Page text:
Teradata Corp. has issued a global report on the state of big data analytics across six major industries. The report was formulated through a survey response of 316 senior data and IT decision-makers in leading companies. The questionnaire for the survey was devised by Forbes Insights, while Teradata Corp. sponsored it in partnership with McKinsey. The report reveals the how big data is affecting conventional organizational culture and practices, highlighting challenges and confirming the business value of big data investments.
According to the survey, significant investment is coming for big data analytics while the return of investment is more. Two third of the respondents have shared that big data analytics has produced a significant impact on their revenues. While 90 percent of participating organizations have reported to invest on a medium to high level, however only a one-third claimed to have invested rigorously. The survey has also highlighted how big data is shaping the future and creating opportunities for innovation majorly to create new business models, discovering new product offers and monetizing data to external companies. The top driver for big data success is how CEOs are personally focusing on such initiatives as a significant pathway to gain competitive edge against others. Therefore, in organizations where big data is getting time and attention from the top leadership, the sponsorship is coming from one level below top leadership.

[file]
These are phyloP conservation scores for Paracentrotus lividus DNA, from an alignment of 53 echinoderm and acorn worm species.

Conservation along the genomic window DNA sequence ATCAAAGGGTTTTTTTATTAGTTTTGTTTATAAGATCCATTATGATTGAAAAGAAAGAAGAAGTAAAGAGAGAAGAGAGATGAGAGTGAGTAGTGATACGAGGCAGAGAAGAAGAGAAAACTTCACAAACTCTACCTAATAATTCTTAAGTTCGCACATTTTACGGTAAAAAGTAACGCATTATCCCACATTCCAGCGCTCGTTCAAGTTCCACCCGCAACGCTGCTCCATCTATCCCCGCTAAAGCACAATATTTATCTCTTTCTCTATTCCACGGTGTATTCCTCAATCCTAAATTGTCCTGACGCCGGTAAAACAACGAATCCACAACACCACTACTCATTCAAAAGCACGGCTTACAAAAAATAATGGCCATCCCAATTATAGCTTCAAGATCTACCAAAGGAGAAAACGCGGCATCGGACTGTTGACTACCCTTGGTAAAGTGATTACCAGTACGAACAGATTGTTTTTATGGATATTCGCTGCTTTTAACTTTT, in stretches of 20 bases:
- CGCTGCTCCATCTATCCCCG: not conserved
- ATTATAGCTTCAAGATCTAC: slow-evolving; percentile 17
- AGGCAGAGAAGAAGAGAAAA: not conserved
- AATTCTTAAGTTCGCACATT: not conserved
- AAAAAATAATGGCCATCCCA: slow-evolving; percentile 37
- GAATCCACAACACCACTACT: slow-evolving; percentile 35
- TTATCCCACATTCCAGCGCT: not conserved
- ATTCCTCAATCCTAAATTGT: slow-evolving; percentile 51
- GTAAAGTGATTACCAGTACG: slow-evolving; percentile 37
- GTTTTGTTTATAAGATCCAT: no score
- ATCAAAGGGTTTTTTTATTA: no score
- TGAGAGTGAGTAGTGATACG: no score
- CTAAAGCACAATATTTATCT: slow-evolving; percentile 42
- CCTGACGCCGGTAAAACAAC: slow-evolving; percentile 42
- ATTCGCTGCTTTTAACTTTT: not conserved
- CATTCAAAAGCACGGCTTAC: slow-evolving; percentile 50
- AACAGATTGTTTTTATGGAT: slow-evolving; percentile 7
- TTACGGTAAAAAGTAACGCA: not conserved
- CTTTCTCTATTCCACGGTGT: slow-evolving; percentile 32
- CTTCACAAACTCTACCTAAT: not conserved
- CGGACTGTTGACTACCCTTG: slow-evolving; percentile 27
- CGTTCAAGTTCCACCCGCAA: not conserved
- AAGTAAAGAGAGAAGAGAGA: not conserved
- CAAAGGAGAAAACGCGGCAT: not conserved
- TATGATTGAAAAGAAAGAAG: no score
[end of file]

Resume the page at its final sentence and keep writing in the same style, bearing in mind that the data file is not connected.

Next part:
The Vice President of Product and Services Marketing at Teradata was overwhelmed by the survey response. He is satisfied that companies are now realizing the potential of big data and the impact it can make. He highlighted, “Companies aren’t just committed to investing in big data analytics; most companies are seeing a material impact as a result of that investment. One out of five survey respondents (21 percent) agreed that big data analytics is the single most important path to competitive advantage while 38 percent called it a top five issue.”
Despite all these perks, the survey also reveals the hurdles that are decelerating the progress of big data in the form of culture, strategy and operations. The survey respondents believe that a data-driven approach to business is yet to be universally accepted. Other cultural challenges were highlighted as rewarding the use of data and promoting experimentation and creativity with big data.
Chief Operating Officer of Consumer Marketing at McKinsey, Matt Ariker believes that cultural challenges can handicap every facet of a big data initiative. He has stated, “The good news is that the reverse is true as well: improving how a company fosters a culture and mindset that rewards the use of data experimentation and this can help a data and analytics initiative gain momentum and impact.”
Companies that have realized the potential of big data initiative are moving beyond conventional transactional data types and exploring new ones. The most popular data types in this regard have been location data and text data. The companies are also producing combinations of structured and multi-structured data sets to enable enhanced analytic insights and drive new discoveries.
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